UL and the Ladies Professional Golf Association (LPGA) today announced that the fourth edition of the biennial UL International Crown will take place in England from August 27-30, 2020.
The UL International Crown, a unique team match-play competition that showcases the best female golfers from the top eight countries across the globe, will be played at the impressive Centurion Club located to the north of London. The club has previously hosted the acclaimed GolfSixes tournament on the European Tour that features men and women playing together.
Last year, the Republic of Korea won the UL International Crown on home soil at Jack Nicklaus Golf Club in Incheon, with the USA and England finishing in a tie for second place. The 2016 edition was also won by the host nation – the USA at the Merit Club in Illinois – and Spain were the inaugural champions in 2014 at Caves Valley Golf Club in Maryland.
Speaking on behalf of UL, a global safety science organization, CMO Kathy Seegebrecht said: "We are absolutely delighted to play the next edition of the UL International Crown at Centurion Club. We were very impressed with the quality of the golf course and facilities, as well as the enthusiasm of the club leadership and members."
"The selection endorses our strategy of playing the event at world-class international venues and we look forward to taking the tournament to the next stage of its evolution and development."
UL and the LPGA also announced that IMG, the global sports, media and events organisation, will deliver the event in 2020. IMG operates in more than 30 countries with unrivalled experience in event delivery. IMG’s golf team has staged more than 750 golf events and its current portfolio includes more than 30 tournaments staged annually around the globe, including two women’s major championships and the 2019 Solheim Cup.
LPGA Commissioner Mike Whan said: "IMG is a very important partner to the LPGA and will do a fantastic job delivering the UL International Crown. They were the obvious choice for us and UL to ensure we build on what has been achieved to date. Centurion Club is a great facility and ideally suited to the format of the tournament. The UL International Crown is one of the best global showcases in golf – period."
"I'm excited that we have the partners and golf venue that can take it to the next level."
Scott Evans, Managing Director of Centurion Club, said: "It was a very easy decision for us to partner with UL, the LPGA and IMG. We are delighted to have been selected to host this important international tournament and be able to continue to build our credentials."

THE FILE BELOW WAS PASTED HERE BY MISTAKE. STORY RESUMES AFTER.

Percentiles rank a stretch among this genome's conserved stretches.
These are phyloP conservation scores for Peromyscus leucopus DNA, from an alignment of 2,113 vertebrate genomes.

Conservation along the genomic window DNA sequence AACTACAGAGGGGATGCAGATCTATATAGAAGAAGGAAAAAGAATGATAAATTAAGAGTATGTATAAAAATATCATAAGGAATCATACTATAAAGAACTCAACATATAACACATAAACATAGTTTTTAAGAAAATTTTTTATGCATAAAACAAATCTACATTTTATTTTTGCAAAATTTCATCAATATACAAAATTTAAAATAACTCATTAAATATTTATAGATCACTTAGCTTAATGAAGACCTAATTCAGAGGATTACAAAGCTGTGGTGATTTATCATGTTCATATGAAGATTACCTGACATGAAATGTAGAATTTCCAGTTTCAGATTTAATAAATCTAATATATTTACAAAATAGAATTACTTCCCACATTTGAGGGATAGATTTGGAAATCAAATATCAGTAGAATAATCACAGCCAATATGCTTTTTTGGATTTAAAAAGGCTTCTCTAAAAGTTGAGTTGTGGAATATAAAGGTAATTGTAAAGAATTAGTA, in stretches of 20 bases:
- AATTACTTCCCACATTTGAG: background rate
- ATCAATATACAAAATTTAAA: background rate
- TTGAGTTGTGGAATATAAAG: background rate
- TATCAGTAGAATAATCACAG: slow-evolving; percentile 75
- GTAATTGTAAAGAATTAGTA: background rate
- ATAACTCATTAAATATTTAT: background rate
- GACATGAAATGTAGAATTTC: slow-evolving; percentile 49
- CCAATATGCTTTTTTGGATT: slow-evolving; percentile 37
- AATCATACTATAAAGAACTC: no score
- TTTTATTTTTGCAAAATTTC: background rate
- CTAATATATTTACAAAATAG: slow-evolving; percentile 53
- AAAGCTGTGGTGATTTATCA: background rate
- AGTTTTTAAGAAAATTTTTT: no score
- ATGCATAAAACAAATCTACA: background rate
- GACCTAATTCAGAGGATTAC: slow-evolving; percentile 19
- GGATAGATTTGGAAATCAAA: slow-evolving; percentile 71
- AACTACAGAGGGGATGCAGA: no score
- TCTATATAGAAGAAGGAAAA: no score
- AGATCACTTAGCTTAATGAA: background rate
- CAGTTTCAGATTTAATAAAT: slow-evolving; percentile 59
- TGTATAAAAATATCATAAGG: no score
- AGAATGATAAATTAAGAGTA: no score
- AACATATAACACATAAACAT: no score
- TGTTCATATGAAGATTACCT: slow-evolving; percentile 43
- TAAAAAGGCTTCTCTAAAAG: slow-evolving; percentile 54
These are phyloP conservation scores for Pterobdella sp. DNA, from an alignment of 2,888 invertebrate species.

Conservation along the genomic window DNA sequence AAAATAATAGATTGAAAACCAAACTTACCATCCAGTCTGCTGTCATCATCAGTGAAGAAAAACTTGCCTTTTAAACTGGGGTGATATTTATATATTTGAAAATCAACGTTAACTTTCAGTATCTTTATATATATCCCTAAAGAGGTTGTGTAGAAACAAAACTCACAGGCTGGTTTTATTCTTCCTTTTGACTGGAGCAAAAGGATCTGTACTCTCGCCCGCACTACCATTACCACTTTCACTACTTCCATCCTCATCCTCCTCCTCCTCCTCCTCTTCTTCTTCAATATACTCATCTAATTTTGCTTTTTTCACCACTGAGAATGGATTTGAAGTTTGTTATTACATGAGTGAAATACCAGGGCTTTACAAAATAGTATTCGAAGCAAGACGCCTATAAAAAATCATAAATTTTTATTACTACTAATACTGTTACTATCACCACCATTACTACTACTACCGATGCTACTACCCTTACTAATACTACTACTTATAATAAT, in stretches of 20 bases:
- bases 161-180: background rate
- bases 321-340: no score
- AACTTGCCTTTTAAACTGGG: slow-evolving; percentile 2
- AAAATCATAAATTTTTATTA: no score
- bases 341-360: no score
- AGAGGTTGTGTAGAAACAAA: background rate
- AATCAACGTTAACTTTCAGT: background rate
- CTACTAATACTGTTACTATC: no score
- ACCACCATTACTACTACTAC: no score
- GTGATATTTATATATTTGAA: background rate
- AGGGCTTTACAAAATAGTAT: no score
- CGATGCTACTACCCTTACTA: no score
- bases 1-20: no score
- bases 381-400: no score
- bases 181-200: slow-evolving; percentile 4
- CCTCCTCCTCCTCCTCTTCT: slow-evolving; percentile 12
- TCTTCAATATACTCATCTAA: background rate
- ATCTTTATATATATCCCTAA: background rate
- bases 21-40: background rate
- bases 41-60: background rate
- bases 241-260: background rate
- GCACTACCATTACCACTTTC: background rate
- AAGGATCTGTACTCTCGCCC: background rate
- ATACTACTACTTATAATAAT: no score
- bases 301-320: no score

"As a club we are relatively young, but we offer a high-end facility that will be in world-class condition next year. Hosting our first LPGA event is a landmark moment for us on our journey."
Ross Hallett, Senior Vice President, Golf Events, IMG, said: "We are delighted to have been chosen to deliver the UL International Crown at Centurion Club next year. The venue has proven it is a quality, spectator-friendly course that is well-able to host high-profile golf tournaments, so it promises to be a superb event. IMG works very closely with the LPGA throughout the season, so we are looking forward to adding another event to that relationship and working with the team from UL who have created something very special since the tournament’s inception."
The field of eight teams is determined by the combined Rolex Women’s World Golf Rankings of the top four players from each nation four months before the event. The final field of 32 players and the final country seedings will be confirmed via the Rolex Rankings approximately one month later.
After three days of four-ball competition, the top five countries will advance to the Sunday singles matches. Points are awarded per match – two for a win, one for a tie and zero for a loss – and all points from the four-ball matches carry over to Sunday, when the total cumulative points for the four days will determine the overall champion. The UL International Crown has a prize fund of US$1.6million.
A seeding system is in place for the eight countries, dividing them into two pools based on the cumulative team score of the four players’ Rolex Rankings at the point of their selection.
The two teams from each pool with the most points advance to the Sunday singles matches, along with a wildcard determined by a sudden-death playoff between two players from each country finishing third in their respective pool.